August 1, 2017.
Global consumption of materials and energy is accelerating. The rate of plant and animal species extinction is accelerating. On a finite Earth with a growing population, current consumption cannot continue sustainably. Greenhouse gases (GHGs) tell us an important part of this story. The Global Greenhouse Gas Reference Network, managed by scientists at NOAA’s Earth System Research Laboratory, is the largest greenhouse gas analysis network in the world. It has been shaped by scientific questions, stagnant funding despite rises in research costs, and the task of understanding how the Earth system will respond to a changing climate. The Network began by researching the Earth’s natural carbon cycle and has evolved into a group that maintains a quality-driven historical GHG record which:
- Describes impacts of human activities on the Earth system
- Is the cornerstone of the global GHG research community
- Provides evidence to guide political and industrial decision-making
Based on the synthesis of eight interviews with researchers involved in the Network, the Network’s ability to gather and spread accurate data about the state of Earth’s atmosphere is threatened by public misunderstanding of climate science, the politicization of climate change, changing global relations, and a societal perception that science should focus on short-term needs. This project aims to tell stories rarely told about GHGs, climate science, and the largest GHG science organization in the world.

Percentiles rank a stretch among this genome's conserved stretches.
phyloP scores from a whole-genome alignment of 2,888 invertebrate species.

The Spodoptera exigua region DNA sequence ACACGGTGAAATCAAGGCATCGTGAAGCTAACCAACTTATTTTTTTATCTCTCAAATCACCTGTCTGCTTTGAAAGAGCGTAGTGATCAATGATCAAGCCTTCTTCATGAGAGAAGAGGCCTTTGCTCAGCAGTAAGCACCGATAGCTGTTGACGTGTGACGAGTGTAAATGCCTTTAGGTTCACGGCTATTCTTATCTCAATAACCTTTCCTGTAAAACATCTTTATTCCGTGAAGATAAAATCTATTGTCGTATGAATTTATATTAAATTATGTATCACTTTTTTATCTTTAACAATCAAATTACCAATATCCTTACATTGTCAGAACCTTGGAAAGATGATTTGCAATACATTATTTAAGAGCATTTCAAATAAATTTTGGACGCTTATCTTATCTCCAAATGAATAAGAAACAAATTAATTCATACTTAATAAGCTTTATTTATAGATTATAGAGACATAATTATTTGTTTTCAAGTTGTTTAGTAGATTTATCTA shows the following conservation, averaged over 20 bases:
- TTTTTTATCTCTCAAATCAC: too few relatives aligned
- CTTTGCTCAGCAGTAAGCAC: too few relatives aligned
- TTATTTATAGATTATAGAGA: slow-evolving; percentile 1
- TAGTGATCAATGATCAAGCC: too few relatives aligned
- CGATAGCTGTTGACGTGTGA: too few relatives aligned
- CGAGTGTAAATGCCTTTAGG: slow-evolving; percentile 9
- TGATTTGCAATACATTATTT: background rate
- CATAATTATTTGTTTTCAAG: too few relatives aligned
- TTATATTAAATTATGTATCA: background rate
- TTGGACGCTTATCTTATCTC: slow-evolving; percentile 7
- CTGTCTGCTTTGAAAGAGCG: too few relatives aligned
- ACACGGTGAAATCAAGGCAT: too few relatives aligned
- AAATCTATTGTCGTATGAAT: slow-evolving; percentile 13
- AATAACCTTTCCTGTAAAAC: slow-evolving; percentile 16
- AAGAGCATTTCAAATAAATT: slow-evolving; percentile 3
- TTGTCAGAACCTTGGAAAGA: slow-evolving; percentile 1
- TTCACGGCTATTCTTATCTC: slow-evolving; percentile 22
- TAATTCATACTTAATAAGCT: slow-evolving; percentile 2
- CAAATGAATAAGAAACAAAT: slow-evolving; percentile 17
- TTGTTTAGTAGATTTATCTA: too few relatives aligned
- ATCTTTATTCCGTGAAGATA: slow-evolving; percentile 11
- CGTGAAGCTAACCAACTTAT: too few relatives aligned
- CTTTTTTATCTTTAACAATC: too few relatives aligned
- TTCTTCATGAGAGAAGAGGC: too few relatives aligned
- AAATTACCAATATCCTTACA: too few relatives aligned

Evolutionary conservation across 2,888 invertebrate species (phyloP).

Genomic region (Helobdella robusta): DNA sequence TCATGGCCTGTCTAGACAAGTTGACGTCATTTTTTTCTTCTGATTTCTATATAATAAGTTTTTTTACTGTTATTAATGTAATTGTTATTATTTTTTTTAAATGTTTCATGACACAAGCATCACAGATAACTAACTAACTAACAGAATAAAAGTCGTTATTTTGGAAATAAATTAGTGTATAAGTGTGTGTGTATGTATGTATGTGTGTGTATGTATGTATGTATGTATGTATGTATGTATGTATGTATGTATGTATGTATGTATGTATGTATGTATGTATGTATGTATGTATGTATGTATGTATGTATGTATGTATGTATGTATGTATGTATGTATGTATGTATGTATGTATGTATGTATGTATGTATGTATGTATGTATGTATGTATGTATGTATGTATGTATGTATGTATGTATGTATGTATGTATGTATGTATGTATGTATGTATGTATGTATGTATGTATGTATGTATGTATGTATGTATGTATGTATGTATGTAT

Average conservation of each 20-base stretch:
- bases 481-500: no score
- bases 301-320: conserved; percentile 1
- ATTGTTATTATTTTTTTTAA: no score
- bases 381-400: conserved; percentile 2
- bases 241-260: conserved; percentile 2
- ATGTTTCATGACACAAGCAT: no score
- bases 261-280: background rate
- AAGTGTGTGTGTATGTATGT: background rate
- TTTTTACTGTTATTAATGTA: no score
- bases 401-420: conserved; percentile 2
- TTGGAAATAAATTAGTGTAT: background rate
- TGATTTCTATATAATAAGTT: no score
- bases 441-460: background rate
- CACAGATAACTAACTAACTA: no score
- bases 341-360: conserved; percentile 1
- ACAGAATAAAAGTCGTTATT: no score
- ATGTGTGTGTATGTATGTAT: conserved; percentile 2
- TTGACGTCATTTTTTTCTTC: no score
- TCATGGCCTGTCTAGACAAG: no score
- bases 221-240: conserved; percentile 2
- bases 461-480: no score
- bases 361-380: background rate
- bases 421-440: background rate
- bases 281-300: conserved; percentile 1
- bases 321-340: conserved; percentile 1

Environmental Engineering | Environmental Studies | Politics and Social Change | Science and Technology Studies
National Oceanic Atmospheric Administration Earth Systems Research Laboratory (NOAA ESRL)
This material is based upon work supported by the National Science Foundation through the Robert Noyce Teacher Scholarship Program under Grant # 1340110. Any opinions, findings, and conclusions or recommendations expressed in this material are those of the author(s) and do not necessarily reflect the views of the National Science Foundation. The research was also made possible by the California State University STEM Teacher and Researcher Program, in partnership with Chevron (www.chevron.com), the National Marine Sanctuary Foundation (www.marinesanctuary.org), and the National Oceanic and Atmospheric Administration’s Earth System Research Laboratory.